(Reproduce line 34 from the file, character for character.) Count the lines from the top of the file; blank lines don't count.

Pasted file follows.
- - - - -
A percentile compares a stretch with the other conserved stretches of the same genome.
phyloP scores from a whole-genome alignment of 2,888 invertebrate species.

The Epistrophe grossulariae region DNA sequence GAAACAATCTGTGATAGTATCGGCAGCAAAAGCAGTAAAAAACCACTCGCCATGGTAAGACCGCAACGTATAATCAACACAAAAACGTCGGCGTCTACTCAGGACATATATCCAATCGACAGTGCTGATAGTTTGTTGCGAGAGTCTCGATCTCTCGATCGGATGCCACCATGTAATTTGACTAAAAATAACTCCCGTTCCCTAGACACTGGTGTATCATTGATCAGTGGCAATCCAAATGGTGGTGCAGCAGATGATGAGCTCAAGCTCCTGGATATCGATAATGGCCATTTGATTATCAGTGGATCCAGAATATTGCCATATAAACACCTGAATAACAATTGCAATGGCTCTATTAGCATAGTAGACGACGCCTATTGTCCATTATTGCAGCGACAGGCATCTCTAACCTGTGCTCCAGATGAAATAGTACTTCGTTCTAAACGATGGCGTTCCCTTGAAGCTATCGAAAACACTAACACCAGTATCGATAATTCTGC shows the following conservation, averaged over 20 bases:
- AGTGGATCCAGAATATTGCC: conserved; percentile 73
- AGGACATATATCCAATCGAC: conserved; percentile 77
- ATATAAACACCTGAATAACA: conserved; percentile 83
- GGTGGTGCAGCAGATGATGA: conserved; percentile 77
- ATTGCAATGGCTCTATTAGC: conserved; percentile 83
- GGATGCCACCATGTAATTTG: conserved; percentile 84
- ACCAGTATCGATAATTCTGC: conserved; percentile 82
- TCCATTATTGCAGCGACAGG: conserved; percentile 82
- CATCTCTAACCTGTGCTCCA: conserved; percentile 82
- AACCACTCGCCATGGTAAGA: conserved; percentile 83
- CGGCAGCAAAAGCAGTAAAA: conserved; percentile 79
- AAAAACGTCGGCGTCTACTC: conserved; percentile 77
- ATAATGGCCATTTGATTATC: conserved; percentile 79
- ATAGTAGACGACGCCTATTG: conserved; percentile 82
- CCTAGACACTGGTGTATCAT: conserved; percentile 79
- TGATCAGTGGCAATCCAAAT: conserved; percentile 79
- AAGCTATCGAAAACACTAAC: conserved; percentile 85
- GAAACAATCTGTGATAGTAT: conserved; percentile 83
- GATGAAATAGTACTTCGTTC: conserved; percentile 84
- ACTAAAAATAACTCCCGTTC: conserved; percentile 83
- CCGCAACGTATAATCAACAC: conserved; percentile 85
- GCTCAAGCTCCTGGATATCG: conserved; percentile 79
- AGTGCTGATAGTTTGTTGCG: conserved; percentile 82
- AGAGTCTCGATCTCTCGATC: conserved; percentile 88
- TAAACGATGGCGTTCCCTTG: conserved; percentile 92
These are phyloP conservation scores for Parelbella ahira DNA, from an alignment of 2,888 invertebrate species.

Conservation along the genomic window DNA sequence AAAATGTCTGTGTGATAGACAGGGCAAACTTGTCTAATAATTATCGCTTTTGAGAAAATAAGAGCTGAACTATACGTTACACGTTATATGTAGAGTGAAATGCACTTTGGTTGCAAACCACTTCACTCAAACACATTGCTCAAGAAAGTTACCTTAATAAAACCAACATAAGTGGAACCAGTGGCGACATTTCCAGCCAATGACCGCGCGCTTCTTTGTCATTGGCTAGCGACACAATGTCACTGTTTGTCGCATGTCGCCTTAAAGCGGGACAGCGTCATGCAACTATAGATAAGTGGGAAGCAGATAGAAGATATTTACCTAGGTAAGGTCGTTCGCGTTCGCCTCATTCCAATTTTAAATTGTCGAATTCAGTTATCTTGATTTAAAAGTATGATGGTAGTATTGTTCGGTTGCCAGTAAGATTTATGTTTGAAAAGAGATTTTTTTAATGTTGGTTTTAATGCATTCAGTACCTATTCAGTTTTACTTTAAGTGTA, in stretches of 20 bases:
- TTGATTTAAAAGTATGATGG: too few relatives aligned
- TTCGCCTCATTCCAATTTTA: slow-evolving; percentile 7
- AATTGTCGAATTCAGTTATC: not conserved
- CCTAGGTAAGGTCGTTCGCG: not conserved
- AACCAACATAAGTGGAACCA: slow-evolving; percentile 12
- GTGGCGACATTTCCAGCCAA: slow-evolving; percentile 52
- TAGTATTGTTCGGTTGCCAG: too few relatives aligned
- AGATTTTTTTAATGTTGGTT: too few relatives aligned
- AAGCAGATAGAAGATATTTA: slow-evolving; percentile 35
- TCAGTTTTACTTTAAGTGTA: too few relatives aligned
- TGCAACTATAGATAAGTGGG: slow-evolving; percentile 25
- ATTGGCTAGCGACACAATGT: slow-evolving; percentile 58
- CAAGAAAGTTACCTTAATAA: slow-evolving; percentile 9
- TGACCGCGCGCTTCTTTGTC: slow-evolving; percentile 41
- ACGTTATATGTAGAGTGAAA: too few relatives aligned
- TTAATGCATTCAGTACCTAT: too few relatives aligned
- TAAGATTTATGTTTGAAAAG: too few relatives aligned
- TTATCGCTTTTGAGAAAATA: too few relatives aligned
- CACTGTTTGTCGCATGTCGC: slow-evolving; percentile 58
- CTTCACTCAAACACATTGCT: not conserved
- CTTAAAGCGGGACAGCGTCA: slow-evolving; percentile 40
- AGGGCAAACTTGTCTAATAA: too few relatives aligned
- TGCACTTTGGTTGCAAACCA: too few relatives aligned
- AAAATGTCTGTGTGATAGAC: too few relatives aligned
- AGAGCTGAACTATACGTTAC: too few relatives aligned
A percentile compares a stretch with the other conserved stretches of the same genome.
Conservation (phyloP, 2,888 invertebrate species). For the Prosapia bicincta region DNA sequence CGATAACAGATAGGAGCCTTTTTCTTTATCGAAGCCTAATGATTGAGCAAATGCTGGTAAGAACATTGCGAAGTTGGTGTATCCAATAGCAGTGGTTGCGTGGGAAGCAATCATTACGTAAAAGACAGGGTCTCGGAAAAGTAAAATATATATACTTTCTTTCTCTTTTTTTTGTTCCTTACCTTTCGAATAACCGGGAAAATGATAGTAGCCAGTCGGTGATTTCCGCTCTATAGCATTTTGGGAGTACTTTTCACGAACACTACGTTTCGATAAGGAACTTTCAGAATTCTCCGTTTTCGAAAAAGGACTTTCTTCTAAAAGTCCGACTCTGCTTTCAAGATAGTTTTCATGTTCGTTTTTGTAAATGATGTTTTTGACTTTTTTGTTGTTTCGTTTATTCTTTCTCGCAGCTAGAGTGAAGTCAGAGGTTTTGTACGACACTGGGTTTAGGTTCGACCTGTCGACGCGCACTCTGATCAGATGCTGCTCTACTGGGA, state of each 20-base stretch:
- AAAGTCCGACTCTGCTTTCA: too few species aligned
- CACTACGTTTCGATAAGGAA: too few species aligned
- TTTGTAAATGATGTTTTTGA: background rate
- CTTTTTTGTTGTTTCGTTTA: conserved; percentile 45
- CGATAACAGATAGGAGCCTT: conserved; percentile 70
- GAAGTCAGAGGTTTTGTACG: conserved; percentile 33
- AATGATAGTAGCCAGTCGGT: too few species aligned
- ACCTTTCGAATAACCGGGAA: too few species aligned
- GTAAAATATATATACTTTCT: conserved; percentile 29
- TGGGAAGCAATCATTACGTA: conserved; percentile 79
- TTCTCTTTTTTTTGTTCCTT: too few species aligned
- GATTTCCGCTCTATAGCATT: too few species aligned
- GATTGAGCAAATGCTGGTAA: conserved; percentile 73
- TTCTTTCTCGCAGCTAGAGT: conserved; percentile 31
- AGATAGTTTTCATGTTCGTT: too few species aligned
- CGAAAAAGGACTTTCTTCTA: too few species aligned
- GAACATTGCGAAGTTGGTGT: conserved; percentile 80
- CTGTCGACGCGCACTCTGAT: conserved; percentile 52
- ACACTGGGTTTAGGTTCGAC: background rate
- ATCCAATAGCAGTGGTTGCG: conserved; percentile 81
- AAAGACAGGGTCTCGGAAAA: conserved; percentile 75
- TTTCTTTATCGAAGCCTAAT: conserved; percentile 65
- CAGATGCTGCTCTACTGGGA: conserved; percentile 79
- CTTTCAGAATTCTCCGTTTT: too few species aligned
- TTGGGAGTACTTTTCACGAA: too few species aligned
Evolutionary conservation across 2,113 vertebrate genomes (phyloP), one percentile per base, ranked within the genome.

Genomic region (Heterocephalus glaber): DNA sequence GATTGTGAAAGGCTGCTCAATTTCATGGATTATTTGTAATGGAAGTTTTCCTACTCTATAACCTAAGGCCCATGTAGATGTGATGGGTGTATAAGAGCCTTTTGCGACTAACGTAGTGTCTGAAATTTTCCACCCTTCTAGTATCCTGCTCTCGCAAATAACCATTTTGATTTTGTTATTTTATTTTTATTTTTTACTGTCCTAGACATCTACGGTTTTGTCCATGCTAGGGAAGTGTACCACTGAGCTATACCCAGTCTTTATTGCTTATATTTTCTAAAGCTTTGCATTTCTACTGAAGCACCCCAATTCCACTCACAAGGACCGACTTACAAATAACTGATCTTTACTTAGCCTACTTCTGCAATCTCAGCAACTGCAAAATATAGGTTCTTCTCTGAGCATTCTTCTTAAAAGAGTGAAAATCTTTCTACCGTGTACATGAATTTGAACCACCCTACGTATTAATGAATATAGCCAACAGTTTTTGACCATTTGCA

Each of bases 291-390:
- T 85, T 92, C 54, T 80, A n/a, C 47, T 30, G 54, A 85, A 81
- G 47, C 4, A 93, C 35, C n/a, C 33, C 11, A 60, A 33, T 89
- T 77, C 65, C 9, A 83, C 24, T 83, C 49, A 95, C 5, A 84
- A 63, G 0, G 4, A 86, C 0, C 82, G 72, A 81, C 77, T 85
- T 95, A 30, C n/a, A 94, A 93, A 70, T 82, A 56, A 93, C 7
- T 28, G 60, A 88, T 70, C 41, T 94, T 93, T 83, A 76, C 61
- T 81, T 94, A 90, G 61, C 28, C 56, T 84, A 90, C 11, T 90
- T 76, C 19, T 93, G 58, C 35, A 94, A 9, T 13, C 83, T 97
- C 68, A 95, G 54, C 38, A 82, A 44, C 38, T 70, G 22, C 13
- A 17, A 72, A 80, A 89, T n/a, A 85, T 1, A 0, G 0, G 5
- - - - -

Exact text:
- CCTAGGTAAGGTCGTTCGCG: not conserved